Release Date: April 14, 2015
Artists dependent on tradition as muse and subject gamble on fate. Eventually the marketplace will deal — so they think. Well, Dwight Yoakam has won twice. After a hell of an ’80s run, he spent the ’90s in Hollywood and released distracted albums before 2003’s superb Population Me marked his return. The revelation was 2012’s 3 Pears, in which at 56 he sounded no different from the hiccuping punk who shoved his guitar neck in the faces of Earl Thomas Conley and Oak Ridge Boys back in 1985. Second Hand Heart is a whisker less awesome, but in the last month only Earl Sweatshirt’s album could match its acerbic brevity. (And Earl’s album title is better.)
Treating vowels like rubber bands would seem the mark of a love man, but Yoakam instead has spent 30 years counting the ways to be wicked. The light, glancing “Off Your Mind” sketches I-don’t-care-if-you-don’t standoffs that lots of pairings thrive on. “Regret is all we ever learn to see,” he sings on “Believe,” rather proudly. Meanwhile, new guitarists Brian Whelan and Eugene Edwards strum und twang through a ferocious “Man of Constant Sorrow,” a standard I’d thought had too much dirt on its coffin. Yoakam original “Liar” is even louder: It’s got Buck Owens in its melodies and Emotional Rescue-era Stones in its Telecasters. The elegant symmetry of their riffing (and Yoakam’s electric rhythm thrashing) gives Second Hand Heart a fetching thickness; the album sounds really fucking good, meant for car-stereo blasting. It’s like longtime Yoakam collaborator Pete Anderson never existed.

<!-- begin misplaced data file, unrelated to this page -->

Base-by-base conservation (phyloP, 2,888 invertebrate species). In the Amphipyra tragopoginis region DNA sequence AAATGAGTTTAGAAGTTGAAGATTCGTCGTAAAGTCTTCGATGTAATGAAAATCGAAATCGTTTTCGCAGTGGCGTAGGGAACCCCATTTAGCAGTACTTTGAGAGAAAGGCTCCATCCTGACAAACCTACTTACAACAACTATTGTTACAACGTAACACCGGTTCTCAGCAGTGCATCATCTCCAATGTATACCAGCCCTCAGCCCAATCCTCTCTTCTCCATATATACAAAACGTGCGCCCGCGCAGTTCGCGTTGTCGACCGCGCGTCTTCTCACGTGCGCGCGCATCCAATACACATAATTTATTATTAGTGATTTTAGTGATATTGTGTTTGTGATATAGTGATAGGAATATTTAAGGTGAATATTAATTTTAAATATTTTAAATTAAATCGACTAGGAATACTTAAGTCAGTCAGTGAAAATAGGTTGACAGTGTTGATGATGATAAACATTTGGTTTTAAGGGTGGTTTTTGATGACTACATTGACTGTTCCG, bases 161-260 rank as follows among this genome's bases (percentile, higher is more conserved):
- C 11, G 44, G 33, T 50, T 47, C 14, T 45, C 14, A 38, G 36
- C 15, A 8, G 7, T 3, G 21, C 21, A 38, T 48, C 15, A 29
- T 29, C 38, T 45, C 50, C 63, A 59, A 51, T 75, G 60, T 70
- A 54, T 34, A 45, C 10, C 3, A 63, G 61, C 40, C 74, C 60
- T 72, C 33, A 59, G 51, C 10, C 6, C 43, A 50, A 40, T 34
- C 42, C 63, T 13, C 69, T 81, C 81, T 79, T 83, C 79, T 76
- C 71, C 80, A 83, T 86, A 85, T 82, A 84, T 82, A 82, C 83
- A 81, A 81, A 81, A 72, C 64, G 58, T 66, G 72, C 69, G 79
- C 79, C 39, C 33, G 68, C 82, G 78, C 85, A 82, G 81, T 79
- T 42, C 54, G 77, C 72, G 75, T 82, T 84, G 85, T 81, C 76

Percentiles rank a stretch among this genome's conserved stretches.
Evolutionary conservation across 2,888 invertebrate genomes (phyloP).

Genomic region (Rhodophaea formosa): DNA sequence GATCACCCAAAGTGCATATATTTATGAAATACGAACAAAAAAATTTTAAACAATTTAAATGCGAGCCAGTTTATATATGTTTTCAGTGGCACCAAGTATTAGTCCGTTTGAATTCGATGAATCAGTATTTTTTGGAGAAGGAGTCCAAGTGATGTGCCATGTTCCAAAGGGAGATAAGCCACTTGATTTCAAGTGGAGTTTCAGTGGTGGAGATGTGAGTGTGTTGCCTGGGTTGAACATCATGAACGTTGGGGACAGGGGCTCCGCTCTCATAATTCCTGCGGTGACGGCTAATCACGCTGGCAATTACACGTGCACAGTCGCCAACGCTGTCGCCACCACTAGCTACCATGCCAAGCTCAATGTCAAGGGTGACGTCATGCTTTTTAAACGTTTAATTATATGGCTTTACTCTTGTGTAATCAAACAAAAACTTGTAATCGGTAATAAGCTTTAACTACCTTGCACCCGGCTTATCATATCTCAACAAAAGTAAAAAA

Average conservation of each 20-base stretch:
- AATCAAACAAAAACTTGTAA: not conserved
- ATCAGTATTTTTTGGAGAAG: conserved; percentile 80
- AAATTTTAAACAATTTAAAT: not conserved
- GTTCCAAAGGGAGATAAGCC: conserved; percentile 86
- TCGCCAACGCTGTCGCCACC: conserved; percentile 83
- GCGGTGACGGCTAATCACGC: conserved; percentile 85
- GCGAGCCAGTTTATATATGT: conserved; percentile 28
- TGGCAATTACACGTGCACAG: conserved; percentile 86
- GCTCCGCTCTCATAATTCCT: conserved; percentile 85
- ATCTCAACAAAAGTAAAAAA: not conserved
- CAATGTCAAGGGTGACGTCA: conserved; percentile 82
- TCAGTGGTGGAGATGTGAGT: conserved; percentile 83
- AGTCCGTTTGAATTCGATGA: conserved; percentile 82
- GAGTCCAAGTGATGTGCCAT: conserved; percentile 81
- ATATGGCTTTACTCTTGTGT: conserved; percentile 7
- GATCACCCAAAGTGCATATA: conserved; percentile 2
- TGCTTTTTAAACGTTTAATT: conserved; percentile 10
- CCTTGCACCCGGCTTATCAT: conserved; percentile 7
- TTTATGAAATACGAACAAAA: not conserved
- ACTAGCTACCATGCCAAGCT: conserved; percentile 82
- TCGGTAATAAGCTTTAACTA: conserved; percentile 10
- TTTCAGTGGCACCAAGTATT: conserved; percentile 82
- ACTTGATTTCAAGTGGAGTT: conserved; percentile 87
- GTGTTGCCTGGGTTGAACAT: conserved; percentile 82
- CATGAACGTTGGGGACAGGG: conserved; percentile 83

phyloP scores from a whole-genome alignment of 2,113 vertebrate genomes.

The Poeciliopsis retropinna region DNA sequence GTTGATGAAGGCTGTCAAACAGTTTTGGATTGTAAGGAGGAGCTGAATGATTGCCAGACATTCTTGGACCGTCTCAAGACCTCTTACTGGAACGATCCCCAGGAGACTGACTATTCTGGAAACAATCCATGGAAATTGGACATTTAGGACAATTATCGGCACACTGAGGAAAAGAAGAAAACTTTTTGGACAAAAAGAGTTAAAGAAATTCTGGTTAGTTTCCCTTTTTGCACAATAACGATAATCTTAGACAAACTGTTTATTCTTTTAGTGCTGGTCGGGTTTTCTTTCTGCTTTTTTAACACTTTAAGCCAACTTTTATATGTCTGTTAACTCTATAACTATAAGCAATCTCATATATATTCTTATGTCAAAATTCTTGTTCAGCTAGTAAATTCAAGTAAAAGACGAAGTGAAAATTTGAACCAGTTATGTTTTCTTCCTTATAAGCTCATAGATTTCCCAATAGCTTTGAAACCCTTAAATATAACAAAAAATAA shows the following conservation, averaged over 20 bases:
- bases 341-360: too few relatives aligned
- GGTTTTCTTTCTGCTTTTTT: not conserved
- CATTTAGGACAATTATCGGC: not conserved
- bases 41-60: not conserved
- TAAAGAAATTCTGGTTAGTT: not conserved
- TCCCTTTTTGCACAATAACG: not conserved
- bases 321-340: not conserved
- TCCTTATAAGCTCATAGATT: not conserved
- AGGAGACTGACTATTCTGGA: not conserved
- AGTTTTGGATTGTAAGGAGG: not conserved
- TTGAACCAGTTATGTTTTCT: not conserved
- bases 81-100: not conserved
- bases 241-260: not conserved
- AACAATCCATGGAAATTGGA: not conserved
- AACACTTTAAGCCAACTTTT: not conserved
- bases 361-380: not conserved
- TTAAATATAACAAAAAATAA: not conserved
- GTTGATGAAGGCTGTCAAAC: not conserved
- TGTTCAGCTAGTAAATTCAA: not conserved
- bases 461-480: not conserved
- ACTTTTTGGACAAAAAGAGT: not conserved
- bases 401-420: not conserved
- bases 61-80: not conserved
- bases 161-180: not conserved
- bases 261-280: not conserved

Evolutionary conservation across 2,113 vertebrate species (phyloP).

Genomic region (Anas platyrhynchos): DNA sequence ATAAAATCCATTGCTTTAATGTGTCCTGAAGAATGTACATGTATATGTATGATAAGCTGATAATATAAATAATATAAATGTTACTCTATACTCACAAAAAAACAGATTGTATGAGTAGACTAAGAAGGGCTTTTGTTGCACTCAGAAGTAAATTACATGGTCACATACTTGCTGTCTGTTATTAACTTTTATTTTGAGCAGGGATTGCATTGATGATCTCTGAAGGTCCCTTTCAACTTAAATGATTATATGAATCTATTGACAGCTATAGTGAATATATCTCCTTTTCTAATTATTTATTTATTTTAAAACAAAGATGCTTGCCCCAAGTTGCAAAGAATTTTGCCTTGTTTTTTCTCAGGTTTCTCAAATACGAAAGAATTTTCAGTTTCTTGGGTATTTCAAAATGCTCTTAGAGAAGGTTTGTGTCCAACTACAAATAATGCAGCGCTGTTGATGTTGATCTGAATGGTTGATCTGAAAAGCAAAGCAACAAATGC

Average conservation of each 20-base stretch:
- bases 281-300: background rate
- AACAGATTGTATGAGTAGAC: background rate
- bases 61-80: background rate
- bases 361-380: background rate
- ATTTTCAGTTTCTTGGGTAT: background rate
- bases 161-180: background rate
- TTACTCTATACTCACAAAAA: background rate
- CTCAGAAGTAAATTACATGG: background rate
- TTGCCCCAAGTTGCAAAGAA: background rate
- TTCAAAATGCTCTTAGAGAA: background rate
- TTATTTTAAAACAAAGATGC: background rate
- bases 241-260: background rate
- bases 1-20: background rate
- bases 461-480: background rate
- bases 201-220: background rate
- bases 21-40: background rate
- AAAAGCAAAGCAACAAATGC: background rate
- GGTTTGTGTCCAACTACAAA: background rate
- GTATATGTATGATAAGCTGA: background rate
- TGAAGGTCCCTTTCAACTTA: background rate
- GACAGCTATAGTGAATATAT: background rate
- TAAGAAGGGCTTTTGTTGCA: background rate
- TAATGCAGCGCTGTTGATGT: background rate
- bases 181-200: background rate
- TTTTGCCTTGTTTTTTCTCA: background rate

Despair as a setting instead of a subject, and without a jot of cynicism — that’s what’s most remarkable about Second Hand Heart. The arrangements soar, the lyrics bore. The penultimate song, a barnburner called “The Big Time” (as in “I’ve never seen the…”), is a nostalgia-scouring pad. Spending months in 2014 opening for Eric Church on The Outsiders tour, Yoakam’s (re-)embrace of the restorative power of five guys making noise coincides with Church’s own commitment to growls and baritone guitars. Who was learning from whom? The Outsiders was often compelling, but blowsy and distended (2011’s Chief was Church’s own lean, malevolent Yoakam album).
But what a difference, for Yoakam’s songs are the musical equivalent of a working paleo diet. No longer angling for a hit, this veteran of the airplay succession wars continues to record some of the best music of his life. Support it.